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Rivalries are a common thing in business, but as Olienyk and Carbaugh (2011) narrate, not many rivalries have exhibited the characteristics of the competition between Boring and Airbus. Ever since the inception of commercial aircraft manufacture, Boeing and Airbus have positioned themselves as the dominant companies in this segment of aviation manufacturing. So intense has been their rivalry that in 2009, the World Trade Organization launched an inquiry that discovered illegal subsidy receipts by these companies from their host governments in a bid to strengthen their competitive positions (Cook, 2010).
This discussion looks at the effect of the control that these two companies yield over the aircraft manufacturing industry. Using a blend of economic theories, the effects of this dominance is dissected with respect to the influence of this rivalry on the commercial aircraft industry, and how the concentration of power in this industry affects the trends that are observed in the industry. Whether or not the rivalry between Boeing and Airbus is beneficial to the consumer remains to be established following the implications of this discussion.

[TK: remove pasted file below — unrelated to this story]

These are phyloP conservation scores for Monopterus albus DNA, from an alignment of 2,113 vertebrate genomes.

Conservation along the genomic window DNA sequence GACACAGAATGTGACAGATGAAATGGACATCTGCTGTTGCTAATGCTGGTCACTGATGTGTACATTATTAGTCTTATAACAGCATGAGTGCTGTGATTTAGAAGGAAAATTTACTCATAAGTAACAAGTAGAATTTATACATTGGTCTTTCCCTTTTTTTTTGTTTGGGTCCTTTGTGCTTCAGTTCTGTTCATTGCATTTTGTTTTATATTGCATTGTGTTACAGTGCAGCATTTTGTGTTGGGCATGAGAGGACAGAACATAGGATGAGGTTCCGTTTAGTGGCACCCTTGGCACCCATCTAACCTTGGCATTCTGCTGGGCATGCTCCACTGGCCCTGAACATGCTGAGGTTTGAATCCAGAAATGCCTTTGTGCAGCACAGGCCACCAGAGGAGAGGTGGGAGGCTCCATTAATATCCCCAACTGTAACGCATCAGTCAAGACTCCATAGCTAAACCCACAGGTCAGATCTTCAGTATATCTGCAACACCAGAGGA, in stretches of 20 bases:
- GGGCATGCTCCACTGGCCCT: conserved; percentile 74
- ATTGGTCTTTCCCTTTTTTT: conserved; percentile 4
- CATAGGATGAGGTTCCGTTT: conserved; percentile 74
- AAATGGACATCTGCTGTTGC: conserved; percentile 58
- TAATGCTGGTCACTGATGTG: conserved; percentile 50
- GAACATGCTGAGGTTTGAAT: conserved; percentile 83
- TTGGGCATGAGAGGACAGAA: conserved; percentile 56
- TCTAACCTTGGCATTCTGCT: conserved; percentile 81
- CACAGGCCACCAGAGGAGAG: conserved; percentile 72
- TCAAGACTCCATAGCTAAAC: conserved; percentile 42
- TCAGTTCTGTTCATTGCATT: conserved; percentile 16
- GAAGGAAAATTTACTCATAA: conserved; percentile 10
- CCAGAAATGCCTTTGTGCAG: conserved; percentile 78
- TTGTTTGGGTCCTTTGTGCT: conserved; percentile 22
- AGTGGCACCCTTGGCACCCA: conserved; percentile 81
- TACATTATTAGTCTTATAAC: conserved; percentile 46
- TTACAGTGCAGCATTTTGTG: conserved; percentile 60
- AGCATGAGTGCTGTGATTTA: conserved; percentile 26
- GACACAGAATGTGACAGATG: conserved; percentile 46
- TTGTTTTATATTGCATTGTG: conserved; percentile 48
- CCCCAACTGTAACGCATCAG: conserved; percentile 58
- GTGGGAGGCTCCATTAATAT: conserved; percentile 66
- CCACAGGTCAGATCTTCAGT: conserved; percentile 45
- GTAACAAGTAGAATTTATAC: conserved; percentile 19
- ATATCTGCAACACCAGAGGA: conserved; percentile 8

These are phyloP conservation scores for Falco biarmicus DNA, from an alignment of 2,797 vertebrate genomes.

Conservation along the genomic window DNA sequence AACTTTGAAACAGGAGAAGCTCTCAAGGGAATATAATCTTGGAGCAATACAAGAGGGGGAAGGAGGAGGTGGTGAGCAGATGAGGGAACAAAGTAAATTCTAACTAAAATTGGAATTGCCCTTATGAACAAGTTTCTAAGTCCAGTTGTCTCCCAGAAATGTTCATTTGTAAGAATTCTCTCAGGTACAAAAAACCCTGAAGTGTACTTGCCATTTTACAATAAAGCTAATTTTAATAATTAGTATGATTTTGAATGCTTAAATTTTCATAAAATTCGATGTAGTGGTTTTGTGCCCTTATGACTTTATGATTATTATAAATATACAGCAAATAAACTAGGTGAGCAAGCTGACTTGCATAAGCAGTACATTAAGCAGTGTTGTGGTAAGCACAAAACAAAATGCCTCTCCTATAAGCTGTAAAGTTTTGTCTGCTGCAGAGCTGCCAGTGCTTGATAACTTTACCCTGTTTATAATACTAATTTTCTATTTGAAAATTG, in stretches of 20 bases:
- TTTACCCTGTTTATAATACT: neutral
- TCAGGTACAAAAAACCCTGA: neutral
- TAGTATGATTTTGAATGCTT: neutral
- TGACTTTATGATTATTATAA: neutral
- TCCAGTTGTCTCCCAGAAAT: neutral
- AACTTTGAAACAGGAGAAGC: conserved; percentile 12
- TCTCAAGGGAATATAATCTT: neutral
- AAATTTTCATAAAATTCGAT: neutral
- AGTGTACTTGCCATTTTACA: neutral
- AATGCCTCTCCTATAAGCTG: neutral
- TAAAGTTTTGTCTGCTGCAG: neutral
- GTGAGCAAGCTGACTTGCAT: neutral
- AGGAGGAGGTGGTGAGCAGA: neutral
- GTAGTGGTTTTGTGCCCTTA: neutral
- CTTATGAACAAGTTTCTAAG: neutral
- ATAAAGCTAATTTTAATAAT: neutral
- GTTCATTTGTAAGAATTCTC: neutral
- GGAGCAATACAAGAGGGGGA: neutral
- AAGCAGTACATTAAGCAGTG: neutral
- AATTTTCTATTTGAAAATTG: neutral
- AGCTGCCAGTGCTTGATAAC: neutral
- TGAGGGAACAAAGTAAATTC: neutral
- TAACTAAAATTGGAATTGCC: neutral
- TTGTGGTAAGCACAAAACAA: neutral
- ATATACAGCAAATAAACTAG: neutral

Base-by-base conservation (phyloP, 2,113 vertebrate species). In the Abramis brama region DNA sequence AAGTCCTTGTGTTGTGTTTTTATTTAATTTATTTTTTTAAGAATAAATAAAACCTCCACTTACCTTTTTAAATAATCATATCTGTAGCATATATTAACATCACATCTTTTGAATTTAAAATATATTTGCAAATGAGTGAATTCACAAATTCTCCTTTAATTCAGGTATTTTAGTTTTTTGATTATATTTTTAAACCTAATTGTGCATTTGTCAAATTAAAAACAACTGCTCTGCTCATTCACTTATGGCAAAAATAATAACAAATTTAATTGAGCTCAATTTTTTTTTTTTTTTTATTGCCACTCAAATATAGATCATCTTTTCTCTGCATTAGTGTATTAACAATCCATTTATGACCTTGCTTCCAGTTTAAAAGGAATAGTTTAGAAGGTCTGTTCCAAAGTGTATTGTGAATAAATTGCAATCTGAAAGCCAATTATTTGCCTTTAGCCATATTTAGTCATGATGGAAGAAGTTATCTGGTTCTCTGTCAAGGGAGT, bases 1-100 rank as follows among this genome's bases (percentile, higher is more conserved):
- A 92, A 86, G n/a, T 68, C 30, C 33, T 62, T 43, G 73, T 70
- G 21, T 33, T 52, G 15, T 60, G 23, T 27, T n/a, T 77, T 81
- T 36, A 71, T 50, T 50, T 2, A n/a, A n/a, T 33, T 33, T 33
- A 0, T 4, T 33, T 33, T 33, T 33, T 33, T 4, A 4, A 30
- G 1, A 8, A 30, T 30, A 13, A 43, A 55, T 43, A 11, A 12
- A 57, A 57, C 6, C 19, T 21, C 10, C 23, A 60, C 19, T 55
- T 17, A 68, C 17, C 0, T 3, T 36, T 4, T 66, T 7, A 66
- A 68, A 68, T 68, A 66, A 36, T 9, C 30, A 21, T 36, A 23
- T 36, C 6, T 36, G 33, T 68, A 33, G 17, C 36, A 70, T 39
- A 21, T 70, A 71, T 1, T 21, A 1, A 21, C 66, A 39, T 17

Overview of the commercial aircraft manufacturing industry
When analyzing the commercial aircraft manufacturing industry, Olienyk and Carbaugh, (2011) categorized the firms in the industry based on three segments, including the large commercial airplanes, regional jets and private jets. Boeing and Airbus are the main companies that operate in the large commercial airplane segment. Companies such as Bombardier and Embraer manufacture regional jets, with Gulfstream and Learjet renowned for manufacturing private jets. In this industry, the large commercial aircraft segment is global, with the other two segments constrained to local regions.